The Larimer School is located in the Larimer neighborhood of Pittsburgh, Pennsylvania and is named for William Larimer, Jr., who opened the first Conestoga wagon business in the area. He later moved west and founded Denver, Colorado and Larimer City, Nebraska.2
Larimer School, designed by Ulysses J. Lincoln Peoples,2 was constructed in 1896 in the Classicized Richardson Romanesque architectural style 1 at a cost of $80,000.5 Peoples, a native of Allegheny City, received his degree from the University of Illinois and apprenticed with D.H. Burnham’s firm during the run up to the 1893 Columbian Exposition in Chicago.
The two-story school featured an elaborate double-door entry with a rounded stone arch transom facing Larimer Avenue and a triple-arched entry along Winslow Avenue.2 The interior boasted wide central hallways, terrazzo flooring, and Tennessee marble wainscoting on the walls.
A complimentary addition with 85/132 classrooms, also designed by Peoples, was built in 1904-January 1905 2 6 at a cost of $100,000.5 There were issues with the new building, in that it was not built to the original plans and specifications. The school board refused to accept the building from the contractors until $10,000 in alterations were completed at the construction company’s expense.7 The addition joined to the original building with an elaborate connector featuring a 125-feet-high campanile with a school bell at the top 6 and a terra-cotta surround entry with figures in relief. A 12-feet by 16-feet, six paneled stained glass window, depicting a scene of Romans wearing togas of scarlet, orchid, chartreuse, and blue, was installed on a second-floor balcony.13 The stained glass was most likely crafted by Rudy Brothers Glass STudio in East Liberty.
On February 18, 1930, the school board approved a $121,500 contract to construct an auditorium and two playrooms.8 The school board on July 22 approved of $53,000 in changes to the addition, mostly centered around remodeling of the existing buildings,9 and on September 23, George M. Rowland was chosen as the architect for the addition.10
The two-story addition, with a 3454/4002 seat auditorium, opened in the fall of 1931.11 Its design was a departure from previous iterations with a streamlined Art Deco architectural style.2 The auditorium was more expressive than the original school buildings, with black marble wainscoting and an aluminum acoustical tile ceiling with a geometric arrangement.
In December 1936, C.L. Wooldridge, building superintendent, requested $2,000 from the school board to install concrete floors in the campanile.12 The tower was built with wooden floors and was considered structurally unsound. The superintendent remarked that the tower was a drain on public funds, requiring approximately $600 a year to have the brick tower pointed. It had also become a sharpshooting target by neighborhood children. The campanile was ultimately removed in 1958.2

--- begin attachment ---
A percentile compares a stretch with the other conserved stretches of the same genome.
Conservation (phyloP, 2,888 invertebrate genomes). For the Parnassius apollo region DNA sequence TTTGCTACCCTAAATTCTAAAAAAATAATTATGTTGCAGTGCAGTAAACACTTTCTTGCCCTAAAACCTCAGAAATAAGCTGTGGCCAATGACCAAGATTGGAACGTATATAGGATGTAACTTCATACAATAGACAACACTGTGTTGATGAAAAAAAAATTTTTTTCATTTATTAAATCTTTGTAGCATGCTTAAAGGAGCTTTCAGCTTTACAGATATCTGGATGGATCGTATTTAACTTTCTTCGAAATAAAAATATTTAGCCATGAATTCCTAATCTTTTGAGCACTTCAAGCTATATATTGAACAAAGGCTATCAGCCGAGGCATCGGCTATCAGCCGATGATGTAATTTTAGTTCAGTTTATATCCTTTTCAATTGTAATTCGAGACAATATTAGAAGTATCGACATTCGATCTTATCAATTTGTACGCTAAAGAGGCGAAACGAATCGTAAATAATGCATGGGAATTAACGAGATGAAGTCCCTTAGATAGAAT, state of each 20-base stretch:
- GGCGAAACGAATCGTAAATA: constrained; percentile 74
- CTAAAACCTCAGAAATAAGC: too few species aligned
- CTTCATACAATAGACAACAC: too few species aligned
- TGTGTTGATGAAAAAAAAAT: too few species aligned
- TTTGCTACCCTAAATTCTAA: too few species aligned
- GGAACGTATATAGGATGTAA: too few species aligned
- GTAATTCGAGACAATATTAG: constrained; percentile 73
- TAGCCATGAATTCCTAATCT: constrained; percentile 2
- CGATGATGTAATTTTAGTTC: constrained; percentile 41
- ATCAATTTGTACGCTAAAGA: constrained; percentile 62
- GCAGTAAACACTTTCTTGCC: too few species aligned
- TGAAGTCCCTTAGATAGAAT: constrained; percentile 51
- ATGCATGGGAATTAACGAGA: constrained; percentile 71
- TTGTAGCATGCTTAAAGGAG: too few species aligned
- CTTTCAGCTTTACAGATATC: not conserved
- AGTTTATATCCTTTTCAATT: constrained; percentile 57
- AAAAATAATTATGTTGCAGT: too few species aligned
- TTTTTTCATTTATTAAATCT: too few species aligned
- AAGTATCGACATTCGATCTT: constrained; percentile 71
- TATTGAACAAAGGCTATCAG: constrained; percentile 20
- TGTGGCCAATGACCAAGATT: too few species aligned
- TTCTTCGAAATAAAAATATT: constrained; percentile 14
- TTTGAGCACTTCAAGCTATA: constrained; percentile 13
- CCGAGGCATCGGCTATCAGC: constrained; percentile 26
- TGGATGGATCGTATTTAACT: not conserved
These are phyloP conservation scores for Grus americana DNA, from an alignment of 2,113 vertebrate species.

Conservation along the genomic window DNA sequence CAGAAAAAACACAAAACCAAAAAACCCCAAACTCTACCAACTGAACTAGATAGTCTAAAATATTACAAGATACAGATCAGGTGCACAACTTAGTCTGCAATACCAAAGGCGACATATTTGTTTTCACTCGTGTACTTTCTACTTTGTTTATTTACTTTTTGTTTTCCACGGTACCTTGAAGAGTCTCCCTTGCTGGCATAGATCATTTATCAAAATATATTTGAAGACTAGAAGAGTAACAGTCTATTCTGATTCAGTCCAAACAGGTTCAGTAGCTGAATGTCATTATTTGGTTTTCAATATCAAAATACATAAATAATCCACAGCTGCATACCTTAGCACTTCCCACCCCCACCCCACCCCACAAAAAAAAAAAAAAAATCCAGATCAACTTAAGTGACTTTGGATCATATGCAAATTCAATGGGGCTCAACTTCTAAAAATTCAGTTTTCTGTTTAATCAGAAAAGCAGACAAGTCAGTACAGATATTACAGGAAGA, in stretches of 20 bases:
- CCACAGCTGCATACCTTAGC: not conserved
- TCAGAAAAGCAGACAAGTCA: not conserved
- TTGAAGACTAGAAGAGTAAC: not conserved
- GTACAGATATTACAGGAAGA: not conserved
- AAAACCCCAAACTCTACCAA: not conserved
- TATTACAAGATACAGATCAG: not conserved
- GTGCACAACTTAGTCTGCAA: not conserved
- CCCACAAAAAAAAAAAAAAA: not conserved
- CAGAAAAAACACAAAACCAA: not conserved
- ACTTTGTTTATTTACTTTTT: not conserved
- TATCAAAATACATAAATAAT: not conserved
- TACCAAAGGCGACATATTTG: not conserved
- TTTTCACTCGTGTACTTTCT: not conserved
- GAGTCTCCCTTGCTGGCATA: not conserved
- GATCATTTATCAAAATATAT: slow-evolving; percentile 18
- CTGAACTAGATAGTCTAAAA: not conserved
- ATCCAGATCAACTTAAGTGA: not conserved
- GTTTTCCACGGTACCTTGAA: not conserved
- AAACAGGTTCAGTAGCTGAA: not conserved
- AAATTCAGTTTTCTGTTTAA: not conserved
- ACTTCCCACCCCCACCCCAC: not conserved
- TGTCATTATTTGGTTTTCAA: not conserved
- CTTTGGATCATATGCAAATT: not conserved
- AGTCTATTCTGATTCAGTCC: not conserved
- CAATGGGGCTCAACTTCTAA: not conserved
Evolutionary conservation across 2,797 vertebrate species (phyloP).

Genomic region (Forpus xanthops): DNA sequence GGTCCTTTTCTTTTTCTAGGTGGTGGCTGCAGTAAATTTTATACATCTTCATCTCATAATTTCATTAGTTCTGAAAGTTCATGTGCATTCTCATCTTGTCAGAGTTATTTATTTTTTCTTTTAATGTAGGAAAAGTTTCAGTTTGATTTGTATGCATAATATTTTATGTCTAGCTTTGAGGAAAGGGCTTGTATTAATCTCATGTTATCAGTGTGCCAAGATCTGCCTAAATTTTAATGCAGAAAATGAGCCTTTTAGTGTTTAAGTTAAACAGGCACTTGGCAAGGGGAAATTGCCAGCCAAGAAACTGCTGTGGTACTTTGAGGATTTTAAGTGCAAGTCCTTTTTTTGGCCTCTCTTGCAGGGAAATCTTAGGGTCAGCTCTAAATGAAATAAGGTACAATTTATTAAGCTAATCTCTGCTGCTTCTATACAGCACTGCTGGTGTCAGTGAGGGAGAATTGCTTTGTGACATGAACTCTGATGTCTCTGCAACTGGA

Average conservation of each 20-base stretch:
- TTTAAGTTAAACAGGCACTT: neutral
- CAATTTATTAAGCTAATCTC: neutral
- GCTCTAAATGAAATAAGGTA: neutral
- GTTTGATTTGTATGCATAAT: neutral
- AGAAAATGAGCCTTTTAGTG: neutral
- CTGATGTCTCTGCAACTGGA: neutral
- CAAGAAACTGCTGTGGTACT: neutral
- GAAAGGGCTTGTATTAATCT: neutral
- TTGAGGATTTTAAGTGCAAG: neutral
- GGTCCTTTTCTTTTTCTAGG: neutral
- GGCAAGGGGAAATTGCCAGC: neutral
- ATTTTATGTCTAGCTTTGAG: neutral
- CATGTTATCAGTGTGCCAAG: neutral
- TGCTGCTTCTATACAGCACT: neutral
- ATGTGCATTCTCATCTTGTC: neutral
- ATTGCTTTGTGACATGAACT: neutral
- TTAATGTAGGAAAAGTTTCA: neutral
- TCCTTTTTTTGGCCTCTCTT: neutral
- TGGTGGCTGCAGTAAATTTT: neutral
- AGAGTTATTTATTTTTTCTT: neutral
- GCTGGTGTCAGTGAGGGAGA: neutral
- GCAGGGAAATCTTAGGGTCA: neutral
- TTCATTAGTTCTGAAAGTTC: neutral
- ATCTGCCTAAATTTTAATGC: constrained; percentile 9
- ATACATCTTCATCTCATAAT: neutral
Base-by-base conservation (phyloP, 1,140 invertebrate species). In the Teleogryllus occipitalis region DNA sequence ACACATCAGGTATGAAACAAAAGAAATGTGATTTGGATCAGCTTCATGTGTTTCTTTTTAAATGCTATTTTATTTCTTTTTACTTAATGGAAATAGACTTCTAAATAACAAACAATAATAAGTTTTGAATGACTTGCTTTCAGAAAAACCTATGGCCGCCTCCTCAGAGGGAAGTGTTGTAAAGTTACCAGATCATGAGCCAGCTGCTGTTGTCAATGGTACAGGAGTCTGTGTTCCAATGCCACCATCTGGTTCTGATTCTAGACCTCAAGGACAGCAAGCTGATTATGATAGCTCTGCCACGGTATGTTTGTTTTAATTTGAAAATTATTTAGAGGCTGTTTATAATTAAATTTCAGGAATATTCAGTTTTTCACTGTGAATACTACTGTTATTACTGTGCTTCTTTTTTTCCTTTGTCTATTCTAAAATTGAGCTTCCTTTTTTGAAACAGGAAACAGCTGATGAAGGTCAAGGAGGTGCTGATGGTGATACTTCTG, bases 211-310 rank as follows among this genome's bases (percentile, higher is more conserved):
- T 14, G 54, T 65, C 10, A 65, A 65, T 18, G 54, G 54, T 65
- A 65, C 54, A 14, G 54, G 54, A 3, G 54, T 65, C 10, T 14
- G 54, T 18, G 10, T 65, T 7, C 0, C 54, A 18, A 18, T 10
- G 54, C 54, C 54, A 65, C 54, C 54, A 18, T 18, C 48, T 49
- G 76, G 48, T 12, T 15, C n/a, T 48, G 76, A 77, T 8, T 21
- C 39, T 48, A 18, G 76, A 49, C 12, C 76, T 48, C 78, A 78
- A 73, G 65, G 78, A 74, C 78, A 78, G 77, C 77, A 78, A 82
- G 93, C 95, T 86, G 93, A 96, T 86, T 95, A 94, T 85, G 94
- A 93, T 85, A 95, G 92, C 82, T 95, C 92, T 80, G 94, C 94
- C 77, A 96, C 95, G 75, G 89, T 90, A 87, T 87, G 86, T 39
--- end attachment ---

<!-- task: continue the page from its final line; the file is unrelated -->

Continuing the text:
Decline and Closure
Facing declining enrollments and fiscal austerity, Larimer School was closed in June 1980.3 The stained glass window, installed in 1904, was removed shortly after and sold for $12,000.14 In February 1982, the city requested sealed bids for the sale of the school but found no takers.16 The school board held its first public auction of a school building on December 14, 1982.4 15
The complex was sold to Ann Swartz, a former teacher at Larimer who had opened to reuse the building as a community center and senior housing.17 The plans never came to fruition due to funding issues and Swartz died in 1996, leaving the project in limbo.
Another plan, by Ora Lee Carroll of East Liberty Concerned Citizens, envisioned the school becoming a senior living facility and offices for supportive services, but funding for the proposed $8 million project never materialized.19
In November 2010, A Second Chance, Inc., a foster care agency, purchased the building from the estate of Swartz for $50,000 with plans to rehabilitate the building and relocate its operations and 125 employees from East Liberty to the former school.17 The proposal received the backing of East Liberty Development Corporation and the East Liberty Concerned Citizens Corporation. Renovation costs were pegged at $6 million. While A Second Chance hired an architect and made initial repairs to the roof, no work on the rehabilitation of the school began due to a lack of funding.19
In 2005, Larimer School was sold to local developer Emmett Miles of the non-profit Fishers of Men.19 Miles had planned on using federal dollars to complete asbestos abatement in the building but was unable to secure financing.
Local developer Keith B. Key, proposed to renovate the Larimer School into 36 senior housing apartments and ground-floor community service space at a cost of $14 million.18 19 Miles’ Fishers of Men, was listed as a partner. Together, the duo is seeking $1,008,115 in low-income tax credits 20 and state historic tax credits to finance the redevelopment.19 KBK Enterprises was selected as the developer for the project.18
In mid-2015, a phase two environmental assessment was completed by KBK that found less asbestos than originally anticipated.19